go unreported because the abused individual is either too embarrassed or doesn’t want to cause trouble for their family member or caregiver. The cases that are reported are usually brought to light by neighbors who suspect something is wrong, or by doctors trained to look for signs of abuse or neglect. As demonstrated in the case of the retired school teacher, financial exploitation of seniors is a growing concern in Alabama. Financial fraud can occur to anyone, and when it does, it falls directly to Alabama Securities Commission (ASC) Executive Director Joe Borg and his staff. According to the ASC, older people control 70% of the wealth in this country, making them particularly vulnerable to scam artists. As with physical abuse, there is usually a great deal of shame involving cases of fraud among seniors. The Securities Act has been in effect for years and provides that if an individual lies and steals money from anyone, senior or otherwise, they will go to jail for a very long time. Borg’s office acts as one of the First Responders of elder financial abuse. “We’re the local cops on the beat, so to speak,” says Borg. “If there’s financial fraud in Alabama you call us. We are a prosecuting agency, so we don’t have to refer it out to anybody. Our lawyers prosecute the case.” Borg recognizes that with the aging population increasing, there’s been an increase in attacking the assets of our senior

citizens, “for good reason from the crooks point of view” he states. “It’s the old Willy Sutton argument… ‘Why do you rob banks? It’s where the money is.’” Following the housing crash, senior citizens - having owned their homes for 40 years or more - are one of the few groups who have equity in their homes. They also have savings and CD’s in the bank rather than money in the market. With CD’s paying so little, seniors may go to the markets looking for better returns, and that’s where crooks lie in wait to take advantage of those with little market savvy. “They see something that’s ‘guaranteed and can’t lose money’,” says Borg, “that’s what they want. Trouble is, there’s no such thing as a guarantee in investments.” While Borg’s office tackles cases like the multi-million dollar Daystar church embezzlement scandal of a few years ago, Attorney General Luther Strange’s office is also prosecuting crimes involving scamming and other fraudulent activity against seniors. One recent case involved the theft of over $115,000 by a bookkeeper at a Wetumpka nursing home. They successfully prosecuted the bookkeeper and were able to retrieve most of the assets. A popular saying states -- “It takes a village to raise a child.” We must also recognize the wise and wonderful seniors in our ‘village’, and give them the respect and kindness they deserve. One day we will be where they are, hoping for the same.

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May 2013 |

Pr i m e and Celebrating Midlife

May 2013



ga preservinwn Hometo d legen

The Hank Williams Museum Don’t Panic • n Seniors • Fired? ns • ProtectingGrilling Time • Puppies & childre It? • • Adult Immunizatio • How Loud is • Great Tomatoes

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Hearing History The London Dome Ear Trumpet/Ear Horn Circa 1900 2” diameter, 3” high Approximately $1 in period currency. Useful for slight/moderate hearing loss. Easily carried in the pocket, this brass device was manufactured in several sizes, with both smaller and larger versions available. The name derives from its shape, which is similar to the dome on St. Paul’s Cathedral in London, England. The design is a parabolic reflector into an ear tube, which provides sound enhancement in a relatively small size. The ear tip was made of ivory or a type of early plastic. Such devices were used well into the 20th century. (Vintage hearing instrument courtesy of Rick Love, M.D., All Ears Hearing Centers.) St. Paul’s Cathedral | May 2013


Actor, Comedian, Director, Singer, Producer, Artist,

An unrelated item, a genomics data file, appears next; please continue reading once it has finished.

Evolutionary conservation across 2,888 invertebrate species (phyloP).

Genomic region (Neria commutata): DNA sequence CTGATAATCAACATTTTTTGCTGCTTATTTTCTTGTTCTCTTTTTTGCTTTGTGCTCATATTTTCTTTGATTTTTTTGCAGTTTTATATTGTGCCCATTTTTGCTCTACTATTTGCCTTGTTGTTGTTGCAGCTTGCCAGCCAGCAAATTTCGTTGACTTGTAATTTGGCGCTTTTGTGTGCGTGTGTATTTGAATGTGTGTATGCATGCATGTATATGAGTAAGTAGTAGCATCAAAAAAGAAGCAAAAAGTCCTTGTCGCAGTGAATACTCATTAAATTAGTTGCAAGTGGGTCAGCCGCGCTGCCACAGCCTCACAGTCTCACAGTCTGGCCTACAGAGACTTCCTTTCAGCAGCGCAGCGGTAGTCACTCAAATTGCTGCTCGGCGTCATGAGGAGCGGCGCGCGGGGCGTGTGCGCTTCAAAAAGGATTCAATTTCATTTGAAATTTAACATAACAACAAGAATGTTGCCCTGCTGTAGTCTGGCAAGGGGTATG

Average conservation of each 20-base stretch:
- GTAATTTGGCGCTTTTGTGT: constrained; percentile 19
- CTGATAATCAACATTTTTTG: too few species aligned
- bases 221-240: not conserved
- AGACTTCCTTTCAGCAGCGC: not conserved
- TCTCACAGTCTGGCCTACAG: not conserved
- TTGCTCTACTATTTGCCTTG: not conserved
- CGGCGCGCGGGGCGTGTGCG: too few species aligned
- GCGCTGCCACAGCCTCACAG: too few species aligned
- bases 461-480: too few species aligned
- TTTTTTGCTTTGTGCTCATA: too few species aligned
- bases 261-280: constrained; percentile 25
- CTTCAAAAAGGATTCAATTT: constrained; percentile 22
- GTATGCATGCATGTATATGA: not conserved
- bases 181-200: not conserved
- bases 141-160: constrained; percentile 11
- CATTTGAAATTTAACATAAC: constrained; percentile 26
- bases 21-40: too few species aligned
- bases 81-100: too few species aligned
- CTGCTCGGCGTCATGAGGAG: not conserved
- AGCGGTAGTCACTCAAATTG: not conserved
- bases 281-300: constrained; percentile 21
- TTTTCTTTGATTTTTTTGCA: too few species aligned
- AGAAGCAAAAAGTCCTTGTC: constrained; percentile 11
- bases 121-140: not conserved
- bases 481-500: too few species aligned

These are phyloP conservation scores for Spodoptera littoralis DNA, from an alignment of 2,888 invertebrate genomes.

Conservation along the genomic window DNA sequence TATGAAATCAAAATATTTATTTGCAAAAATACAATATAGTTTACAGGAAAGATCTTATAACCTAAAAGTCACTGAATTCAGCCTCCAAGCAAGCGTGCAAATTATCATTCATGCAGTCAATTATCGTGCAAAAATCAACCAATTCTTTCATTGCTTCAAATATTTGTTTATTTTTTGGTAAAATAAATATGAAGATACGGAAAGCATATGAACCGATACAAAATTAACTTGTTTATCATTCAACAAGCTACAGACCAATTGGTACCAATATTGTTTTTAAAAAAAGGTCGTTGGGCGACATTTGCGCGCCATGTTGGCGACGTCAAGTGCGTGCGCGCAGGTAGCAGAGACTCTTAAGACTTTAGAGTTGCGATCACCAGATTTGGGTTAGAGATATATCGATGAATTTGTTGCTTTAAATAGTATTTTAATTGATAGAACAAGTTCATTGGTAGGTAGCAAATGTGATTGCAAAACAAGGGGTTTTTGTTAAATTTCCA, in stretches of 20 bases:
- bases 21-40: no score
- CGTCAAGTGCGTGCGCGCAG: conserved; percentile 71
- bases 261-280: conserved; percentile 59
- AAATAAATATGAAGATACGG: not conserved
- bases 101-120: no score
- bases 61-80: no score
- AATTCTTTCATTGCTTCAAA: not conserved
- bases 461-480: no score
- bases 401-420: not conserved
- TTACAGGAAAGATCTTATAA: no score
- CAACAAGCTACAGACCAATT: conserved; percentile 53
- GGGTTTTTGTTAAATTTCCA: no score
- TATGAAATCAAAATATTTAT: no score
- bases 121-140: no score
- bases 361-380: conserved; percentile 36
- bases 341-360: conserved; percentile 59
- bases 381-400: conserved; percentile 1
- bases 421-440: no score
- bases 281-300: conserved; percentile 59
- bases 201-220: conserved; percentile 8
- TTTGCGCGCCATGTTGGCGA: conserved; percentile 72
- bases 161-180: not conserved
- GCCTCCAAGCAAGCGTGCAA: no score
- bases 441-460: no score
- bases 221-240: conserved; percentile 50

and discovered I had a flair for entertaining. I told that story during my Get Smart audition, did those movements, and got the role of Hymie.” Not surprisingly, laughter was not uncommon on the Get Smart set. Gautier remembered a scene where Max takes a rather drunk Hymie into a closet and scolds him because drinking and spying don’t mix.  “I had to reach over and kiss Don on the cheek,” he recalled. “But the two of us started giggling like high school girls during every take, and the crew grew impatient. I finally got through it by not looking at Don.When the scene was over, he looked at me and said ‘Are you going f all the zany sitcoms from the 1960s, Get Smart to say it or am I?’ So I told him to go ahead. He looked remains a favorite of classic TV fans.This show at the crew and said “Okay guys, we’re coming out of the had it all: crazy characters (Max, “99,” Larabee, closet!” Hymie the humanoid  In addition to actrobot), delightfully ing in hundreds of wicked villains (Siegfried, TV shows and movthe Claw, Leadside), ies, Gautier has been goofy spy gadgets (shoe a stand-up comedian, phone, cone of silence), writer, producer, direccool cars (Sunbeam tor, voice actor and Tiger), unforgettable singer. During lean catchphrases (“Missed times he even demonit by THAT much!”), a strated pogo sticks at parade of stellar guests Macy’s.   (Milton Berle, Don But his talents extend Rickles,Vincent Price), far beyond movies and unbelievable saveTV. the-world plots, and Gautier is also an artthat omnipresent 60s ist specializing in caricacanned laugh track. tures, and has written Don Adams, who numerous books played Max, passed on drawing. He has away in 2005. A few perfectly captured the years earlier, during a “Get Smart” cast (L-R): Don Adams, Dick Gautier, Barbara Feldon. Burt Reynold’s forehead, 75th birthday roast in his the W.C. Fields’ nose (left), the John Travolta honor, he made a very simple request: chin, and dozens of other celebrities (www. “I don’t want a big funeral. I don’t want He makes an interesta lot of flowers; or eulogies,” Adams told ing comparison between today’s stars and the gathering. “I’d just like a few of my close those of yesteryear with their more rugged friends to get together ……. and try and features (Bogie, Gable, Connery). bring me back to life.” “Many of today’s actors look like fashion  Dick Gautier, who played Hymie the models. Take someone like Brad Pitt who robot, wasn’t close friends with Don off has those stunning, boyish good looks. the set, but enjoyed working with him. At Some are so handsome, they just don’t 81, Gautier remains a man of many talents. have any distinguishing features to hang  “He lived a very different kind of lifestyle your comic hat on, as an artist.”  to me,” said Gautier. “He and his buddies Gautier’s career achievements keep were always at the racetrack, but I was mounting. In addition to drawing and paintnever a gambler.” ing, he has completed a two-character play The Hymie character (Gautier’s father he hopes to direct.  was named Hymie) appeared in just six “I’ve been around so long,” he said, “sometimes I feel like episodes during the first four seasons of Get Smart, yet he I was in the original Flintstones – the real ones the cartoon remains one of the show’s most popular and memorable was based on!” characters. Gautier based Hymie partly on a childhood